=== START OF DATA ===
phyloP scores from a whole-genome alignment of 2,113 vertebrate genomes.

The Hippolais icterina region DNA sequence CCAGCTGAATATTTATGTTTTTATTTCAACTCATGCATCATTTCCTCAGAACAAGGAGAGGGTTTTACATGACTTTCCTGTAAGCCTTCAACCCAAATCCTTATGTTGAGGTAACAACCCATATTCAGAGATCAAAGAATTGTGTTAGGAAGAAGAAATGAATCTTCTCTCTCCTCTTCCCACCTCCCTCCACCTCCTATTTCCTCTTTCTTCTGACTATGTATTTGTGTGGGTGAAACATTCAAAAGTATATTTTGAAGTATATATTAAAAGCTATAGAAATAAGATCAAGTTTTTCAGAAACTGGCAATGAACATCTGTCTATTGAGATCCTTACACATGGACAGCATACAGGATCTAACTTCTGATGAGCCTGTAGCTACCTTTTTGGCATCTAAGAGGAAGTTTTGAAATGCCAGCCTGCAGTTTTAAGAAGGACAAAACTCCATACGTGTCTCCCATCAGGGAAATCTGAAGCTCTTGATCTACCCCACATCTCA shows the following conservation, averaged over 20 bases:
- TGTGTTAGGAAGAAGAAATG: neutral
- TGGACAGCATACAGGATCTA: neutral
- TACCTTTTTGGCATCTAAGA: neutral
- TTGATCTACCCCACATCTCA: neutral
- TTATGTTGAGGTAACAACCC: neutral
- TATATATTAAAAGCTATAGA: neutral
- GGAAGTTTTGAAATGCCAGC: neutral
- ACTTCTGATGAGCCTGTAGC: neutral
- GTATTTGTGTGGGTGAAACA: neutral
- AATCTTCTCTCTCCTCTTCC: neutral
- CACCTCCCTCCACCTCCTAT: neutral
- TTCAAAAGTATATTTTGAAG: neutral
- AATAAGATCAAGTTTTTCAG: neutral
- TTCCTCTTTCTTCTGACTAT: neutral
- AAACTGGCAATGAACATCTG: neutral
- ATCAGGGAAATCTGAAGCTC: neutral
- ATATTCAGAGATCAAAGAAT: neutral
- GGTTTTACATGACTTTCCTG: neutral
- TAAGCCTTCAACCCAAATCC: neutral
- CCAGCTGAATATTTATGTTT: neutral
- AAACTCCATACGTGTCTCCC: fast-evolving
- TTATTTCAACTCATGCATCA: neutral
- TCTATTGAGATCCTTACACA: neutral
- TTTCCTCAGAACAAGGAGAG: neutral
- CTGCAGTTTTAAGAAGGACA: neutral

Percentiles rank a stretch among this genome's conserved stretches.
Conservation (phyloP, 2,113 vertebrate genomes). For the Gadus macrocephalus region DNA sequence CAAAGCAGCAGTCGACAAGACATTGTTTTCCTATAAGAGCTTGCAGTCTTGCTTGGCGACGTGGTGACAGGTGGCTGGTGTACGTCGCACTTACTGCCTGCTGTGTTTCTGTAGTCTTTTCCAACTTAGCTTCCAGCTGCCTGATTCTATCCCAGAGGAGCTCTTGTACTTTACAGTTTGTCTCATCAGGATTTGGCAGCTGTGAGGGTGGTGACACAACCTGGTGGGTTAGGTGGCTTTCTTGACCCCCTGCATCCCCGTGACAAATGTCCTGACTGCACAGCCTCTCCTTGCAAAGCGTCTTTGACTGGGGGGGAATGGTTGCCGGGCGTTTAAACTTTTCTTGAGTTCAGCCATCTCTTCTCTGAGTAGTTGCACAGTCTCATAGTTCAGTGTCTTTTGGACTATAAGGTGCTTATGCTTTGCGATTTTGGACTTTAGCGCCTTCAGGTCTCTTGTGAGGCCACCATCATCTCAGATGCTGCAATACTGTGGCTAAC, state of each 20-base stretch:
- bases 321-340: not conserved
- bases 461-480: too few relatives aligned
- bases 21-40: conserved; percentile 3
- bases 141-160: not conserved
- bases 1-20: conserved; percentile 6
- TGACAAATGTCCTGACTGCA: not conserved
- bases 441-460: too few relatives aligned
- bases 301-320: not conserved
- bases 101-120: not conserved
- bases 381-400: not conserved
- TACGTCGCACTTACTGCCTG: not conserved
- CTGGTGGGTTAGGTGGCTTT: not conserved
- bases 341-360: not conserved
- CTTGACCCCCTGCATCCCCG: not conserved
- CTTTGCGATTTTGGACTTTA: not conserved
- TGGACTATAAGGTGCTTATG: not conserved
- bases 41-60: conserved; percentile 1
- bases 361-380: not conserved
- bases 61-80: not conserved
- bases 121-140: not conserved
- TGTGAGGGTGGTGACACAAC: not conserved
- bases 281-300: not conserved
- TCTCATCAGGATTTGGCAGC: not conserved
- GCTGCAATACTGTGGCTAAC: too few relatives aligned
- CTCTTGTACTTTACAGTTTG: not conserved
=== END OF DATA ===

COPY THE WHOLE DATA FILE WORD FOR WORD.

phyloP scores from a whole-genome alignment of 2,113 vertebrate genomes.

The Hippolais icterina region DNA sequence CCAGCTGAATATTTATGTTTTTATTTCAACTCATGCATCATTTCCTCAGAACAAGGAGAGGGTTTTACATGACTTTCCTGTAAGCCTTCAACCCAAATCCTTATGTTGAGGTAACAACCCATATTCAGAGATCAAAGAATTGTGTTAGGAAGAAGAAATGAATCTTCTCTCTCCTCTTCCCACCTCCCTCCACCTCCTATTTCCTCTTTCTTCTGACTATGTATTTGTGTGGGTGAAACATTCAAAAGTATATTTTGAAGTATATATTAAAAGCTATAGAAATAAGATCAAGTTTTTCAGAAACTGGCAATGAACATCTGTCTATTGAGATCCTTACACATGGACAGCATACAGGATCTAACTTCTGATGAGCCTGTAGCTACCTTTTTGGCATCTAAGAGGAAGTTTTGAAATGCCAGCCTGCAGTTTTAAGAAGGACAAAACTCCATACGTGTCTCCCATCAGGGAAATCTGAAGCTCTTGATCTACCCCACATCTCA shows the following conservation, averaged over 20 bases:
- TGTGTTAGGAAGAAGAAATG: neutral
- TGGACAGCATACAGGATCTA: neutral
- TACCTTTTTGGCATCTAAGA: neutral
- TTGATCTACCCCACATCTCA: neutral
- TTATGTTGAGGTAACAACCC: neutral
- TATATATTAAAAGCTATAGA: neutral
- GGAAGTTTTGAAATGCCAGC: neutral
- ACTTCTGATGAGCCTGTAGC: neutral
- GTATTTGTGTGGGTGAAACA: neutral
- AATCTTCTCTCTCCTCTTCC: neutral
- CACCTCCCTCCACCTCCTAT: neutral
- TTCAAAAGTATATTTTGAAG: neutral
- AATAAGATCAAGTTTTTCAG: neutral
- TTCCTCTTTCTTCTGACTAT: neutral
- AAACTGGCAATGAACATCTG: neutral
- ATCAGGGAAATCTGAAGCTC: neutral
- ATATTCAGAGATCAAAGAAT: neutral
- GGTTTTACATGACTTTCCTG: neutral
- TAAGCCTTCAACCCAAATCC: neutral
- CCAGCTGAATATTTATGTTT: neutral
- AAACTCCATACGTGTCTCCC: fast-evolving
- TTATTTCAACTCATGCATCA: neutral
- TCTATTGAGATCCTTACACA: neutral
- TTTCCTCAGAACAAGGAGAG: neutral
- CTGCAGTTTTAAGAAGGACA: neutral

Percentiles rank a stretch among this genome's conserved stretches.
Conservation (phyloP, 2,113 vertebrate genomes). For the Gadus macrocephalus region DNA sequence CAAAGCAGCAGTCGACAAGACATTGTTTTCCTATAAGAGCTTGCAGTCTTGCTTGGCGACGTGGTGACAGGTGGCTGGTGTACGTCGCACTTACTGCCTGCTGTGTTTCTGTAGTCTTTTCCAACTTAGCTTCCAGCTGCCTGATTCTATCCCAGAGGAGCTCTTGTACTTTACAGTTTGTCTCATCAGGATTTGGCAGCTGTGAGGGTGGTGACACAACCTGGTGGGTTAGGTGGCTTTCTTGACCCCCTGCATCCCCGTGACAAATGTCCTGACTGCACAGCCTCTCCTTGCAAAGCGTCTTTGACTGGGGGGGAATGGTTGCCGGGCGTTTAAACTTTTCTTGAGTTCAGCCATCTCTTCTCTGAGTAGTTGCACAGTCTCATAGTTCAGTGTCTTTTGGACTATAAGGTGCTTATGCTTTGCGATTTTGGACTTTAGCGCCTTCAGGTCTCTTGTGAGGCCACCATCATCTCAGATGCTGCAATACTGTGGCTAAC, state of each 20-base stretch:
- bases 321-340: not conserved
- bases 461-480: too few relatives aligned
- bases 21-40: conserved; percentile 3
- bases 141-160: not conserved
- bases 1-20: conserved; percentile 6
- TGACAAATGTCCTGACTGCA: not conserved
- bases 441-460: too few relatives aligned
- bases 301-320: not conserved
- bases 101-120: not conserved
- bases 381-400: not conserved
- TACGTCGCACTTACTGCCTG: not conserved
- CTGGTGGGTTAGGTGGCTTT: not conserved
- bases 341-360: not conserved
- CTTGACCCCCTGCATCCCCG: not conserved
- CTTTGCGATTTTGGACTTTA: not conserved
- TGGACTATAAGGTGCTTATG: not conserved
- bases 41-60: conserved; percentile 1
- bases 361-380: not conserved
- bases 61-80: not conserved
- bases 121-140: not conserved
- TGTGAGGGTGGTGACACAAC: not conserved
- bases 281-300: not conserved
- TCTCATCAGGATTTGGCAGC: not conserved
- GCTGCAATACTGTGGCTAAC: too few relatives aligned
- CTCTTGTACTTTACAGTTTG: not conserved